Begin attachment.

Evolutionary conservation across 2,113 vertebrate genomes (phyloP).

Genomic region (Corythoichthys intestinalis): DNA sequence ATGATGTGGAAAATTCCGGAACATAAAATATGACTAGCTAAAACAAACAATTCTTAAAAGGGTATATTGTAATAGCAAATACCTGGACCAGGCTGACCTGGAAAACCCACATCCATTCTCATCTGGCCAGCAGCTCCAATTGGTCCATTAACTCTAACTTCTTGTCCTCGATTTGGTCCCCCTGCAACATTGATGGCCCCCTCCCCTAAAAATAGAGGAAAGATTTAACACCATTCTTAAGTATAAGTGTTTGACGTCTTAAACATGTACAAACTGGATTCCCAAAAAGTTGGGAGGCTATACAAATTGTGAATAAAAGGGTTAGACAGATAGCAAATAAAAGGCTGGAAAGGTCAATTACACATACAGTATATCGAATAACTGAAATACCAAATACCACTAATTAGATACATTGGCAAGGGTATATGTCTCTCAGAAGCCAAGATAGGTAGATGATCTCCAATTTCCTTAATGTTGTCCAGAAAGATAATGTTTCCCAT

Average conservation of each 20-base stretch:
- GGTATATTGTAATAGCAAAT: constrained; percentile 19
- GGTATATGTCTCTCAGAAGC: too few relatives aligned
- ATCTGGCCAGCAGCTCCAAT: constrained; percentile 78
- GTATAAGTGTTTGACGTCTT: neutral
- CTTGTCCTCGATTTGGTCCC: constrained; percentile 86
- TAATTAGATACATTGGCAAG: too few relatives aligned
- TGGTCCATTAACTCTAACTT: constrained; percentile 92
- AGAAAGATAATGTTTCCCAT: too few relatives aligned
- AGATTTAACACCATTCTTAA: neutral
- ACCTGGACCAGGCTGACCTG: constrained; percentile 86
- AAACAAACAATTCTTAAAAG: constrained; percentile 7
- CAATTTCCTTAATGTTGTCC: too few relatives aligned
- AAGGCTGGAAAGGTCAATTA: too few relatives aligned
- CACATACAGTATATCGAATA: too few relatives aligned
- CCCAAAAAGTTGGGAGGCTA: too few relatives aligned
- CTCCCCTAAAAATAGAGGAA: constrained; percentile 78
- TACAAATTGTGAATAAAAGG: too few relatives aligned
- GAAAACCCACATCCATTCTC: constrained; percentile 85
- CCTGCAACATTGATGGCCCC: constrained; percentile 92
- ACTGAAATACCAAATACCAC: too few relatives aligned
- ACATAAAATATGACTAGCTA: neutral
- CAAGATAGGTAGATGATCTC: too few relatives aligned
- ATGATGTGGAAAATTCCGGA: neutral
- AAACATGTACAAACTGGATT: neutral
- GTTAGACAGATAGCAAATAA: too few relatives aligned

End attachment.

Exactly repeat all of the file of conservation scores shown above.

Evolutionary conservation across 2,113 vertebrate genomes (phyloP).

Genomic region (Corythoichthys intestinalis): DNA sequence ATGATGTGGAAAATTCCGGAACATAAAATATGACTAGCTAAAACAAACAATTCTTAAAAGGGTATATTGTAATAGCAAATACCTGGACCAGGCTGACCTGGAAAACCCACATCCATTCTCATCTGGCCAGCAGCTCCAATTGGTCCATTAACTCTAACTTCTTGTCCTCGATTTGGTCCCCCTGCAACATTGATGGCCCCCTCCCCTAAAAATAGAGGAAAGATTTAACACCATTCTTAAGTATAAGTGTTTGACGTCTTAAACATGTACAAACTGGATTCCCAAAAAGTTGGGAGGCTATACAAATTGTGAATAAAAGGGTTAGACAGATAGCAAATAAAAGGCTGGAAAGGTCAATTACACATACAGTATATCGAATAACTGAAATACCAAATACCACTAATTAGATACATTGGCAAGGGTATATGTCTCTCAGAAGCCAAGATAGGTAGATGATCTCCAATTTCCTTAATGTTGTCCAGAAAGATAATGTTTCCCAT

Average conservation of each 20-base stretch:
- GGTATATTGTAATAGCAAAT: constrained; percentile 19
- GGTATATGTCTCTCAGAAGC: too few relatives aligned
- ATCTGGCCAGCAGCTCCAAT: constrained; percentile 78
- GTATAAGTGTTTGACGTCTT: neutral
- CTTGTCCTCGATTTGGTCCC: constrained; percentile 86
- TAATTAGATACATTGGCAAG: too few relatives aligned
- TGGTCCATTAACTCTAACTT: constrained; percentile 92
- AGAAAGATAATGTTTCCCAT: too few relatives aligned
- AGATTTAACACCATTCTTAA: neutral
- ACCTGGACCAGGCTGACCTG: constrained; percentile 86
- AAACAAACAATTCTTAAAAG: constrained; percentile 7
- CAATTTCCTTAATGTTGTCC: too few relatives aligned
- AAGGCTGGAAAGGTCAATTA: too few relatives aligned
- CACATACAGTATATCGAATA: too few relatives aligned
- CCCAAAAAGTTGGGAGGCTA: too few relatives aligned
- CTCCCCTAAAAATAGAGGAA: constrained; percentile 78
- TACAAATTGTGAATAAAAGG: too few relatives aligned
- GAAAACCCACATCCATTCTC: constrained; percentile 85
- CCTGCAACATTGATGGCCCC: constrained; percentile 92
- ACTGAAATACCAAATACCAC: too few relatives aligned
- ACATAAAATATGACTAGCTA: neutral
- CAAGATAGGTAGATGATCTC: too few relatives aligned
- ATGATGTGGAAAATTCCGGA: neutral
- AAACATGTACAAACTGGATT: neutral
- GTTAGACAGATAGCAAATAA: too few relatives aligned